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Robert Perez

DV8 Kitchen Vocational Training Foundation — Lexington, Kentucky


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Photo by Stephen Voss

When I was 52, I started DV8 Kitchen, a 501(c)(3) that provides second-chance employment opportunities to people who are in the early stages of substance abuse recovery and are trying to redirect their lives. Since we opened our first restaurant, we have employed 180 workers, and the average tenure of employment has grown from two weeks to 11 months.​​

The problem I’m trying to solve

​I’ve spent my entire career in the restaurant industry, eventually owning and operating three restaurants in Lexington, Kentucky. I love this industry; however, drug and alcohol use are common. Late nights, a cash-based system and easily accessible alcohol all contribute to this. People struggling with addiction who are trying to find employment after incarceration often end up working in restaurants. 

In our first decade of owning restaurants, we lost over a dozen people to overdoses. We saw the problem and tried to help our people get clean and stay sober, but the opioid epidemic made things worse. Our people needed more than “just a job,” so my wife and I decided to open a restaurant without a bar that serves only breakfast and lunch — so employees can go to their AA or recovery meetings — and to hire only people in the early stages of alcohol and drug recovery. We wanted to create a safe place for people recovering from addiction to work, get healthy and start gaining confidence in themselves. 

The DV8 employment model includes partnering with residential living facilities that provide safe housing, monitor residents’ participation in behavior modification programs, and test them for drugs and alcohol each week. We believe that once a person with a history of addiction works a meaningful recovery program and has meaningful employment, recidivism can be drastically reduced and employees can go on to lead stable, fulfilling lives.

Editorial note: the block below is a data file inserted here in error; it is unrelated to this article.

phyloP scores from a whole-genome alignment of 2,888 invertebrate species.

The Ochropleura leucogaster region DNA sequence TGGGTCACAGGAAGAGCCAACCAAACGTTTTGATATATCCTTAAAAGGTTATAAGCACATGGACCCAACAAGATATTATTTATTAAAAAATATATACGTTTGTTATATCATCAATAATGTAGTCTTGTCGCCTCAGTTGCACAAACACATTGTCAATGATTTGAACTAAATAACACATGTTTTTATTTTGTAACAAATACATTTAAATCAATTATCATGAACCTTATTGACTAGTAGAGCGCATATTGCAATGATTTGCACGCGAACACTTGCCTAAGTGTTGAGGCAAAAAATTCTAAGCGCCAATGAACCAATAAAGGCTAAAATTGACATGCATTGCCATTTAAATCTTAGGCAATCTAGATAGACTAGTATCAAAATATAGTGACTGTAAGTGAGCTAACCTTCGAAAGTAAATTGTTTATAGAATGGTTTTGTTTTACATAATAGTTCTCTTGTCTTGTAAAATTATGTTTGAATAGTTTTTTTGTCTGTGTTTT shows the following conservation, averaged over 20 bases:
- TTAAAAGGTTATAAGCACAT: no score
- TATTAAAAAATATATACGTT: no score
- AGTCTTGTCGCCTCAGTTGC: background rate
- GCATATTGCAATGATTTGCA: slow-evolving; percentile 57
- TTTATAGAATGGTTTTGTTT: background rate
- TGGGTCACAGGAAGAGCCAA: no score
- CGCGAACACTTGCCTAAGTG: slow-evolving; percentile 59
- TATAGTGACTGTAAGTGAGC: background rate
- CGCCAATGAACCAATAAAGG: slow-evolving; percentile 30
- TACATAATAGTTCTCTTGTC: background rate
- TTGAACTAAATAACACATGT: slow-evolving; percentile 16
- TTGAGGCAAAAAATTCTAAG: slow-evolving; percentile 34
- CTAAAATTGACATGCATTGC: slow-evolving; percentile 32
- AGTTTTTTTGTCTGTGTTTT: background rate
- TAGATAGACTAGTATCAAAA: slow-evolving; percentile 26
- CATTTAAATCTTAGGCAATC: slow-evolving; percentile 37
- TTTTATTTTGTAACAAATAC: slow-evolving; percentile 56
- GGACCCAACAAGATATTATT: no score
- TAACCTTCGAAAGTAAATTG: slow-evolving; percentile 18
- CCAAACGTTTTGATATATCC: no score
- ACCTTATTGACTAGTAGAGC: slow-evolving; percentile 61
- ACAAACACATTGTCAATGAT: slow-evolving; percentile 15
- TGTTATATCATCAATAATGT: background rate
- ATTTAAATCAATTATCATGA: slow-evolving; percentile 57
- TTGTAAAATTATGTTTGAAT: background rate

The moment that sparked my passion

​I went through alcohol rehab in my mid-20s and know how hard it is. But I honestly thought opening DV8 Kitchen was going to be a side project. I thought I was going to help them, but it has turned my life upside down and helped me. Each one of the people we work with has a unique story and totally blows me away with the challenges they face and how far they have come. We no longer have other for-profit restaurants and focus solely on DV8 Kitchen and helping people in recovery rebuild their lives. We opened a second location last year, and honestly, I’ve never been so fulfilled in my life!​​

What I wish other people knew

​As a society, we keep shrugging our shoulders about recidivism. [We think] it’s the fault of people who are incarcerated or addicted, but it’s not a level playing field. If you have a felony, you can’t get an apartment in a safe neighborhood. If you have debt with a governmental service, they suck up your money the second you put it in the bank. The general public has no idea of the challenges folks coming back into the community face after addiction and incarceration and how much help they need.​​

Why our approach is unique

​I studied many second-chance businesses dealing with addiction and recovery before opening DV8 Kitchen. More often than not, these businesses don’t work, or the second-chance employee goes back to addiction. The difference is, we’ve found that many of our employees never learned basic life skills, and we’ve developed strategies to help with this. 

One is called “the 5 Whys.” For example, most employers would terminate an employee after he or she is late three times. We stop and take five minutes to discuss why they are late. Eventually they realize the root cause on their own. We then work with them on solutions, like purchasing an alarm clock to change their behavior. The best part of having these conversations is that the employee realizes we are on the same team, mutual respect is gained, and the employee continues to gain confidence in themselves and thrive.​

Advice to others who want to make a difference​

People with a history of addiction and in recovery often find it difficult to find employers willing to take a chance on them. If you are in a position to hire people, you can be a second-chance employer. We believe that providing work can lead to a lifetime ability to maintain employment and avoid the mistakes of a past lifestyle. We’ve worked with more than 100 local businesses to offer these opportunities also. When given a chance, our people exceed expectations!​​

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